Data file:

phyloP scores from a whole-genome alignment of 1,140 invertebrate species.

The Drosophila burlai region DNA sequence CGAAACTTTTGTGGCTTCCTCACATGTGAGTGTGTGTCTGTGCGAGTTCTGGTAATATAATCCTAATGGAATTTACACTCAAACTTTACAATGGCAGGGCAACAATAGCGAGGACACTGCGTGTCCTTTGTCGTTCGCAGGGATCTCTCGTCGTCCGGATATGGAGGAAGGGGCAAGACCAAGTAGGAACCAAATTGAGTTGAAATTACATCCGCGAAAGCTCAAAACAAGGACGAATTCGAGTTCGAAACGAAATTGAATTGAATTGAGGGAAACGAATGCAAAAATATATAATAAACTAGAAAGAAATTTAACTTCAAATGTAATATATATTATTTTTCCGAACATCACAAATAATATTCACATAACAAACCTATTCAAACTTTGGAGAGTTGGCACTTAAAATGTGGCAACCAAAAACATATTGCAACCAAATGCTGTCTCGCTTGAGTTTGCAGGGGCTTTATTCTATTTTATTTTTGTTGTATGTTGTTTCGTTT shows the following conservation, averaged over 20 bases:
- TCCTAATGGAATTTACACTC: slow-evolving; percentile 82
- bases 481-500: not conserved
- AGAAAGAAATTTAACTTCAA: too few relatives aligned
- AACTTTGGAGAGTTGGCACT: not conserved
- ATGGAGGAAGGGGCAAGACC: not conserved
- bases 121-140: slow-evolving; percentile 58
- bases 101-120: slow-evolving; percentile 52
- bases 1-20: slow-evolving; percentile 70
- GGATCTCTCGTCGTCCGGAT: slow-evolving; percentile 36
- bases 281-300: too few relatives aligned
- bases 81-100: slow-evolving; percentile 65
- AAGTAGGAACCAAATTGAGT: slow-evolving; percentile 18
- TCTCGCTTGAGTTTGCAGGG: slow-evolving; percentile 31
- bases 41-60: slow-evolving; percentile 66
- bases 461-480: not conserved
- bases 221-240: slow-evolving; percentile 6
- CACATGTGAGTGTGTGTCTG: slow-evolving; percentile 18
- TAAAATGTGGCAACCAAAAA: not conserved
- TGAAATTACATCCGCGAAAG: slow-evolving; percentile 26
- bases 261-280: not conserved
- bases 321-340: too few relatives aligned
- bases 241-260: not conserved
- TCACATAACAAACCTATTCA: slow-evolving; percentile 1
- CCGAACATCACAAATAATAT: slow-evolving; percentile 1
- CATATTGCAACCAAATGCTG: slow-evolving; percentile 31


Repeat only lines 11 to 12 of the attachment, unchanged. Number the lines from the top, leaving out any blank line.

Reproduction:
- GGATCTCTCGTCGTCCGGAT: slow-evolving; percentile 36
- bases 281-300: too few relatives aligned